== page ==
This is one of the simplest quantum mechanical systems. Its Schroedinger equation is easily solved using elementary calculus. This solution is commonly used in elementary courses to illustrate several fundamental concepts of quantum theory.
(Topics 5 through 8 are appropriate to advanced courses.) Besides these important pedagogical uses, the particle in a box is also a model for several important physical appplications.
In addition to the pedagogical uses listed above, the particle in a box problem is also a model for several important applications.
The following sections are devoted to solving the PIB problem, and interpreting the solution. Following this, several related PIB problems are stated, some are solved, and others are exercises for the reader.
The PIB is an idealized physical system consisting of a particle constrained to move in one dimension between infinite potential walls. Thus, the particle is subject to no forces between the walls but infinite force at the walls to prevent its escape from the box. The total energy of the particle is the sum of kinetic and potential terms as represented by the Hamiltonian operator of quantum mechanics: . Here , and h=6.626 10-34 joule sec is Planck's constant, the fundamental constant of quantum mechanics. Two other constants are required to specify the system: m, the particle mass, and L, the length of the box. Then the object is to solve Schroedinger's time-independent equation, Hy = Ey, for the allowed energy levels, E, and states y(x) (energy eigenvalues and eigenfunctions) of the PIB.
The solution is made easier if the coordinate is transformed to x=x/L and at the same time the energy is divided by . With these changes, the Schroedinger equation becomes . Now, wave functions are required to be "well behaved"; usually that means that (a) y is finite, differentiable (at least through first order), and continuous, (b) also must be continuous (except possibly at a finite number of points).
Elementary calculus is enough to find the solutions as shown here. Briefly, the eigenvalues (in dimensionless energy units) are En=n2 for n = 1, 2, ... , and the corresponding wave functions are . Here is a plot to show the energy levels with wave functions superimposed.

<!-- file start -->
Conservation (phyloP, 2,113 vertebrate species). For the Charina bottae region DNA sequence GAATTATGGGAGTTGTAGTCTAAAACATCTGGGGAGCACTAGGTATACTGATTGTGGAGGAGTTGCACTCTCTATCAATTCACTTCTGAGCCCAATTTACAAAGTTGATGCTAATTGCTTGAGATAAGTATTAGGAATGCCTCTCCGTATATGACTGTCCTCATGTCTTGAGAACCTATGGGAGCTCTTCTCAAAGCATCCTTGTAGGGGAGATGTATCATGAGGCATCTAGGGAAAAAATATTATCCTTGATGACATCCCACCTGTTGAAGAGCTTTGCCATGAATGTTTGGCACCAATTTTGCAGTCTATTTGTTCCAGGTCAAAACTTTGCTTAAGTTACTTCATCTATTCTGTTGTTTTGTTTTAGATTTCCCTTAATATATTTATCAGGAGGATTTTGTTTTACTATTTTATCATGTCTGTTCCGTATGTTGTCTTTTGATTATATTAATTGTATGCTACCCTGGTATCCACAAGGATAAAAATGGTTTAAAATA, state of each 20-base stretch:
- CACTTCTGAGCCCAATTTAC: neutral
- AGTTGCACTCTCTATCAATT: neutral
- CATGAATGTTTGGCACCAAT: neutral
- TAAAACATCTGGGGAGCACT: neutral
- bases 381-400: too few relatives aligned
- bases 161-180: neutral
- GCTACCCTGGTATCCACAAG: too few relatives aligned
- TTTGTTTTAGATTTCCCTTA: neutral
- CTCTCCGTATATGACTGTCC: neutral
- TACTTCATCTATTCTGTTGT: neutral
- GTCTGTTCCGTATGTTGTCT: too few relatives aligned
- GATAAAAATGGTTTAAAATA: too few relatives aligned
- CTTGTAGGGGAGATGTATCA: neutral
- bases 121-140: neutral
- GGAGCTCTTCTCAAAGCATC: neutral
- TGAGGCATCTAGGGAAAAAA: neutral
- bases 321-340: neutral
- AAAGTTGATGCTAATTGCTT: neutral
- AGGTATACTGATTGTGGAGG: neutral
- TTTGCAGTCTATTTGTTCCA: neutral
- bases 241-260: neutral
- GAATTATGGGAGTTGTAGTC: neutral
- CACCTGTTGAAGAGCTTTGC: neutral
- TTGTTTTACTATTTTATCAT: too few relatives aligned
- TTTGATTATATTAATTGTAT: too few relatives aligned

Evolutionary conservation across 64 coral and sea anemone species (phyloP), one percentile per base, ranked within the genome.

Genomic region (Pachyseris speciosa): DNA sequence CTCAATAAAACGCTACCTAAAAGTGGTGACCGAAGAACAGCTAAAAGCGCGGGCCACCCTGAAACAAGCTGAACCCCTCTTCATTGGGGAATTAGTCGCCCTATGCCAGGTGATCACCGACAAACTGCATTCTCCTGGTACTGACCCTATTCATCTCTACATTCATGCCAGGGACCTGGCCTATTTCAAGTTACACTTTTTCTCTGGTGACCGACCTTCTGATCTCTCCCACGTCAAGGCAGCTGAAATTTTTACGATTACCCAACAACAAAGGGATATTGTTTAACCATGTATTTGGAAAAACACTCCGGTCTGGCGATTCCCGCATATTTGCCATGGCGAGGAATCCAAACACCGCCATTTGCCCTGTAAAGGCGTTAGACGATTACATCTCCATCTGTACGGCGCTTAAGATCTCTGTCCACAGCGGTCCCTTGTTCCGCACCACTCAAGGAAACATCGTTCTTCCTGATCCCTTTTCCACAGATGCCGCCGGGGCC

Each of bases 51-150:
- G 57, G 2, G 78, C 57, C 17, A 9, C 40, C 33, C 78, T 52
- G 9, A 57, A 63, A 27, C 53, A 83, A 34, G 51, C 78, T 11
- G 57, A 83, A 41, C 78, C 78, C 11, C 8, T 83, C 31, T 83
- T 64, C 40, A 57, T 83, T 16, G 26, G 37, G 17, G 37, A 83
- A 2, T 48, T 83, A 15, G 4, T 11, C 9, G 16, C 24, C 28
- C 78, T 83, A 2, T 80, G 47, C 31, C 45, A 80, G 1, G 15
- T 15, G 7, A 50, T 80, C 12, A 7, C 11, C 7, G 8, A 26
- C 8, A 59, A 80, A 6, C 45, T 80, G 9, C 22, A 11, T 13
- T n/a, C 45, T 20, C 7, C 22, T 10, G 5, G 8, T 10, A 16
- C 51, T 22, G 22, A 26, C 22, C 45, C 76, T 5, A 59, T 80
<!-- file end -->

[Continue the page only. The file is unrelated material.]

The vertical scale is energy (in natural energy units, Enatural) and the energy levels are shown as horizontal lines. The horizontal scale is position, x/L, in the box of length L.Wave functions, y(x), are drawn using the corresponding energy level as the zero of y. Wave functions are normalized, but their vertical scale on the graph is arbitrary. This graph belongs to a system consisting of a mass, m = 4 10-30 kg in a box of length L = 10 Angstrom.
The lowest 4 levels are shown: n = 1, 2, 3, 4. Not counting the nodes at the walls of the box, n is the number of interior nodes in the wave function. The parity of states alternates with n; thus, the lowest state is even, y1(-x) = y1(x) , the first excited state is odd, y2(-x) = -y2(x), and so forth.
Analytical solutions of PIB are not always possible when the potential inside the box is modified. In such cases numerical solutions can be found. For comparison, a numerical solution of the simple PIB problem is given in an rtf file and an interactive mathcad solution file.
The simple PIB system discussed above can be "decorated" in various ways to model important physical systems. In the following problems the potential is V(x) = U(x)(|x|<L) + ¥(|x|>L), that is the potential is infinite outside the range -L<x<L and varies according to the function U(x) inside the range. If U(x) = 0, we have the elementary PIB described above. The solution to each of these problems can be simplified by adopting natural units of length and energy. Complete analytical expressions should be sought but if these are not found, then a numerical solution for the lowest few (say 4 or 5) energy states is acceptable.
Note that the well is from x=-1/3 to x=1/3. The wave function penetrates beyond the well into regions where the potential energy is larger than the total particle energy - an illustration of tunneling.]
Created or up-dated 08/03/99
by R.D. Poshusta